1Wheat = wheat diet; Corn = corn diet; 2M = method; D = diet; M × D = method × diet interaction effect; 3Eh = redox potential; 4rH = Eh (mV)/30 + 2pH [15] . Measurements were made from the morning meal (T0) to 8 h after (T8).

For 8 h-incubations, Eh and pH values recorded in vitro and in vivo remained significantly different, but were numerically closer than at T0. The pH values were higher (P = 0.031) considering corn than wheat (6.18 and 5.99 on average, respectively). Regarding rH values at T0, there was a trend (P = 0.089) to an interaction between experimental method and diet. At T8, rH values were still higher in vitro than in vivo, but values were nu- merically closer than at T0. They tended to differ (P = 0.098) with diet without any interaction between the two tested factors. Whatever was the diet, total VFA, C2, C3 and C4 contents determined in vitro were lower (P £ 0.002) than in vivo at T0 : 44.7 vs. 81.8 mM , 27.4 vs. 49.8 mM , 9.5 vs. 18.4 mM and 5.4 vs. 9.8 mM on average, respectively. At T8, no difference was observed between experimental methods excepted for C4 content which was higher (P = 0.038) in vitro than in vivo whatever was the diet. At T8, the C3 content was significantly higher for wheat than for corn for both methods (+ 7.5 mM on average).

4. Discussion

The objectives of this study were to evaluate the relevancy of ruminal Eh measurement in ruminal batch cultures, using an in vivo model as a reference, and to ascertain that this in vitro method would permit obtaining and maintaining an anaerobic environment corresponding to the common strong reducing conditions in rumen of dairy cows.

In vitro, pH was largely influenced by the strong buffering conditions i.e. the use of the 7-pH buffer with a rumen fluid to 7-pH buffer ratio of 50/50, which logically conducted to a higher pH in vitro than in vivo (Table 1 and Table 2). Given that the true reducing power is dependent on pH, there seemed requisite to correct Eh values by pH and so evaluating the true reducing power of the milieu by means of Clark’s exponent calculation. Actually, regarding both experiments, 0 h-incubations milieu was much less reducing in vitro than in vivo because of ruminal fluid contact with air outside the rumen leading to a drastic increase of Eh and rH values. After 8 h of incubation, both methods led to similar Eh and rH values for hay-based diet fed to cows at maintenance (Exp. 1) while, from a statistical point of view, Eh and rH values still differed for concentrated diets (Exp. 2). Those latter results questioned the level of accuracy of the reproduction of the ruminal redox status. From our point of view, the difference observed was in small part explained by outflow and turn over limits of the fermentative milieu in such closed incubated systems. Regarding the reducing power of the milieu expressed in terms of rH in Exp. 2, the significant difference between in vitro and in vivo measurement conditions undoubtedly resulted from the higher difference observed between in vivo and in vitro pH values recorded at 8 h (0.49 pH-units, on average for both diets) than in Exp. 1 (0.20 pH-units). Those observations suggested that the commonly used 7-pH-buffer for batch cultures was not completely adapted for all batch cultures. More specifically, in Exp. 2, experimental conditions clearly led to an in vitro reducing milieu but presenting a significantly different reducing power than in vivo ruminal milieu. Unfortunately, references regarding in vitro ruminal oxydo-reducing conditions are very scarce. To our knowledge, no reference reported Eh values in ruminal batch cultures and none of the authors tackled the question of the oxydo-reducing status of in vitro cultures by means of rH calculation. But, obviously, the present study tackle the fact that from a technical and biological point of view, our in vitro experimental method offered indeed a very reducing environment which could be very close to the rumen confirming the preliminary observations of Julien et al. [17] .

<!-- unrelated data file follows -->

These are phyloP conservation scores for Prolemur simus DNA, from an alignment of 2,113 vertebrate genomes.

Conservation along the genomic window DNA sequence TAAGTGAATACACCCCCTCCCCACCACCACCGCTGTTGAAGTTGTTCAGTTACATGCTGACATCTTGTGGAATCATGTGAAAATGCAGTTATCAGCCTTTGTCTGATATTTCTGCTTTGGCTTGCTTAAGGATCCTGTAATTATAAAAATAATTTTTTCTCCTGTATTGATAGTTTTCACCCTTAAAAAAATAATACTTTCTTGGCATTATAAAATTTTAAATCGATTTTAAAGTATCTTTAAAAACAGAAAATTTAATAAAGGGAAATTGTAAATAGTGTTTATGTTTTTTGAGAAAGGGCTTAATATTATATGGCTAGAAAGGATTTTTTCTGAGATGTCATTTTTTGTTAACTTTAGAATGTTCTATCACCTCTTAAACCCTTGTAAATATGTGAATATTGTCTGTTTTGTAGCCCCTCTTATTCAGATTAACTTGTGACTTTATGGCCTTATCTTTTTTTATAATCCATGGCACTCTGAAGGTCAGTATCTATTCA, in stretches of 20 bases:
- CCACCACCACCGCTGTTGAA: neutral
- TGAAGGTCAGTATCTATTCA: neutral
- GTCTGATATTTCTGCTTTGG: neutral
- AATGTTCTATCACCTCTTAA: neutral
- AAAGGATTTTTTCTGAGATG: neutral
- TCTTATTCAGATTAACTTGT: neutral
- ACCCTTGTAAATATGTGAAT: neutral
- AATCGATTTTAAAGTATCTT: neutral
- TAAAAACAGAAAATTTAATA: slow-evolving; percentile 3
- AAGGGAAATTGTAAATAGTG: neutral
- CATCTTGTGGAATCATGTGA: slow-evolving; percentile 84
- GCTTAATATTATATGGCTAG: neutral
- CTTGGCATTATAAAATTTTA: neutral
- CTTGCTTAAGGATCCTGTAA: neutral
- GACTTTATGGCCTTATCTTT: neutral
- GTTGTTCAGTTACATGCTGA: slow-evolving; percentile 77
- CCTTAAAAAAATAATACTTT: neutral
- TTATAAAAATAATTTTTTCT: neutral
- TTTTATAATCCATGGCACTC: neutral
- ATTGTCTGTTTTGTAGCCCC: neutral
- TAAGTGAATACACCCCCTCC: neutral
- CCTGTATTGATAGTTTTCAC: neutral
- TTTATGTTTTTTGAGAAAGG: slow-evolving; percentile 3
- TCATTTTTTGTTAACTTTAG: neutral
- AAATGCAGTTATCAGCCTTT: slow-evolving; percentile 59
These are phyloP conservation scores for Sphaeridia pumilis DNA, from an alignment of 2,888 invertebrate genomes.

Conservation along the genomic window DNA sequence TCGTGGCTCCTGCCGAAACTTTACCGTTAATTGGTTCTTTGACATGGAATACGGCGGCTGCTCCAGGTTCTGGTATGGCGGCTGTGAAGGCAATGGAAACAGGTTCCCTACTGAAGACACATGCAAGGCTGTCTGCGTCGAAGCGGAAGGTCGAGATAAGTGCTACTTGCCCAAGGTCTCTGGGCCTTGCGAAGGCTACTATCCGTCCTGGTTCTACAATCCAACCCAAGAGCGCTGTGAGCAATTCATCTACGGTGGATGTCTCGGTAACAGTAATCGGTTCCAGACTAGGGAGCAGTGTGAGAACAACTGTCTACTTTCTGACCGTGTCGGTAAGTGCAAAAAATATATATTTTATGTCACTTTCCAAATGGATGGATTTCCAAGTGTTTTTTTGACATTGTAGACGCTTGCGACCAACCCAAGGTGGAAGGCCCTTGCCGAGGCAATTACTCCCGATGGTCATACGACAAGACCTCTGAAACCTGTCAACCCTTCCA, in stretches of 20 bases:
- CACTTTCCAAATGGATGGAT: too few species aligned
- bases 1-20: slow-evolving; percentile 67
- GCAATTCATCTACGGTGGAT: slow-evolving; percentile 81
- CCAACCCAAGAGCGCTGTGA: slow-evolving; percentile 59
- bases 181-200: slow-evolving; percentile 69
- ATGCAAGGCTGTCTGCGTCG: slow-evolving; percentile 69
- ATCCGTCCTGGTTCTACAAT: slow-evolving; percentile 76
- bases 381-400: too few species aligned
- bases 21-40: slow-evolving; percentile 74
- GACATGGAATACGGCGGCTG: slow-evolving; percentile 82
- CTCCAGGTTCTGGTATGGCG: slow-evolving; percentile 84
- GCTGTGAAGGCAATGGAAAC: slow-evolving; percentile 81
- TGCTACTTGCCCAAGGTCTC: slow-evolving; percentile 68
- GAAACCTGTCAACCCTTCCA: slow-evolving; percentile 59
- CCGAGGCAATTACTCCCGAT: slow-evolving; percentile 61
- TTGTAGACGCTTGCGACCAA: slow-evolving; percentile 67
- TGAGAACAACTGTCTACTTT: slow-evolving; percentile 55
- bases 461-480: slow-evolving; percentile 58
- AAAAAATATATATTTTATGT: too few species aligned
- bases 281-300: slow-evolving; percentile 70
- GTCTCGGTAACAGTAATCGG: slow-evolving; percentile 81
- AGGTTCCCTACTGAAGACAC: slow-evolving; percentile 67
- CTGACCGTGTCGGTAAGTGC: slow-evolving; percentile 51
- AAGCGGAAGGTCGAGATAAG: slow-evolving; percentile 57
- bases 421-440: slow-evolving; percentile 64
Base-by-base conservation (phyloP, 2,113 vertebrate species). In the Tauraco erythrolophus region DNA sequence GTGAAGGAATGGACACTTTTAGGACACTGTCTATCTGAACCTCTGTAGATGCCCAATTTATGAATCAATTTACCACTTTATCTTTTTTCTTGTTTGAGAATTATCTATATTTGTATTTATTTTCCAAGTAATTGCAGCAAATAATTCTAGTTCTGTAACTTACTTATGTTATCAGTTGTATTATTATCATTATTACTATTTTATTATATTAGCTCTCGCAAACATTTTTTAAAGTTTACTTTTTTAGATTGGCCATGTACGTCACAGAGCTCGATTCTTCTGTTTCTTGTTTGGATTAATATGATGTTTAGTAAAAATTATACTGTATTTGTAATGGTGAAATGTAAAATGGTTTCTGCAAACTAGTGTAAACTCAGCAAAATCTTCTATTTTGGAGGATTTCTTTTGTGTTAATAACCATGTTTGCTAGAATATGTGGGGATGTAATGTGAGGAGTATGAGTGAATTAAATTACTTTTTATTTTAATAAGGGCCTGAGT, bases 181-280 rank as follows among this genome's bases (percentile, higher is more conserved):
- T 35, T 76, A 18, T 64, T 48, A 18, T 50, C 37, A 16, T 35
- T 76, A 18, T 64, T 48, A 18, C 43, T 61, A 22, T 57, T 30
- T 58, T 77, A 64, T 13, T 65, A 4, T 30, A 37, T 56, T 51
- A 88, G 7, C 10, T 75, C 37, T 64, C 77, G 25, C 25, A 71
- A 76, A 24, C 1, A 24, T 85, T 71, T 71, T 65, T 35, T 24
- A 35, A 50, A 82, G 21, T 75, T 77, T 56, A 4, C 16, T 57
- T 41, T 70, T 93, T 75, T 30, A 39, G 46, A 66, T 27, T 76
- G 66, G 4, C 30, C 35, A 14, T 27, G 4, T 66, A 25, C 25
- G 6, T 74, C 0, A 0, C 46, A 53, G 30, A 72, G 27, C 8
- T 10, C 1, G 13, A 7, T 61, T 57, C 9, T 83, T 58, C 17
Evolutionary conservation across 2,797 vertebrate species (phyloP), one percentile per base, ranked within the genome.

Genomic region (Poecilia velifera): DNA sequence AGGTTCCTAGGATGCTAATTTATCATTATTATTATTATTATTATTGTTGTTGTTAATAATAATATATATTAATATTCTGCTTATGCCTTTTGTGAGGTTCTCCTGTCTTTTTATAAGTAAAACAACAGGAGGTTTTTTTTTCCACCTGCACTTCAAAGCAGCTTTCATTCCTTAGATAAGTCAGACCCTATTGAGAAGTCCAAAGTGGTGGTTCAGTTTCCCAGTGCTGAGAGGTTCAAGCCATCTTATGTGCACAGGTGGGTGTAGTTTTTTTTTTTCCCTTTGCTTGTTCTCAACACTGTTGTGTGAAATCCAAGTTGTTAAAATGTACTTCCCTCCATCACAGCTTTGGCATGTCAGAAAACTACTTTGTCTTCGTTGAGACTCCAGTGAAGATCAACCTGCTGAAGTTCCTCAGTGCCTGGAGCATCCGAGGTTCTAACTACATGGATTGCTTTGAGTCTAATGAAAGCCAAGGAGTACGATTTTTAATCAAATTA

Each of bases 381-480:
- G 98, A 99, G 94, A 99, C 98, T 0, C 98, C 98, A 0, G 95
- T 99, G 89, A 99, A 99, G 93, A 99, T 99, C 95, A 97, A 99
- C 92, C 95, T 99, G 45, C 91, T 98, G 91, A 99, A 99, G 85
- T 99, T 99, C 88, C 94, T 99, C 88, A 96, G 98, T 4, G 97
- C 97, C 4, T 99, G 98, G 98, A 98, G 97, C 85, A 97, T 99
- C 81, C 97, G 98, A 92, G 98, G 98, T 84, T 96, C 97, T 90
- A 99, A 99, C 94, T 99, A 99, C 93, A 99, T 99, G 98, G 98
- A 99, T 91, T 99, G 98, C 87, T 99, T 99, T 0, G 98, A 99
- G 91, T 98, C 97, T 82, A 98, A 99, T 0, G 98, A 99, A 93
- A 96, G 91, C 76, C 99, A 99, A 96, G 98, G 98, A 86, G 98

For both experiments, fermentative parameters at T0 definitely differ between methods: dilution of ruminal fluid with pH buffer explains in large part the difference in VFA contents values but filtration should also be taken into account. Actually, in vitro inocula containing only strained ruminal fluid yields slower digestion and VFA patterns than in vitro inocula containing whole ruminal contents more similar to in vivo [18] . After 8 h, the fermentative conditions remained different between the two methods in Exp. 1. The lower VFA contents in cultures than in rumen could be explained by the low energy content of the fermentative substrates containing most part of hay. This assumption was corroborated by results obtained in Exp. 2 where cows received a concentrated diet: in vivo fermentative conditions at T8 were similar to in vitro conditions where ruminal fluid, was incubated with a similar high-energy content substrate. Additionally, pH decrease from 0 to 2 h of incubation was 0.07 pH-units in experiment 1 whereas it represented 0.16 pH-units on average in experiment 2, putting forward that fermentative activity of ruminal fluid used for batch cultures presented a delayed phase more important for hay-based diet than for concentrated diets. It probably explains that fermentative parameters still differed at 8h in experiment.1 and were similar in Exp. 2. Additionally, Eh value decreased sharply the first hour of in vitro incubation in both experiments (−74 mV on average) compared to in vivo (−4 mV on average). This result demonstrated that, after an exogenous perturbation, ruminal microbiota has a proper capacity to rapidly restore ruminal reducing conditions resulting requisite for ruminal metabolism.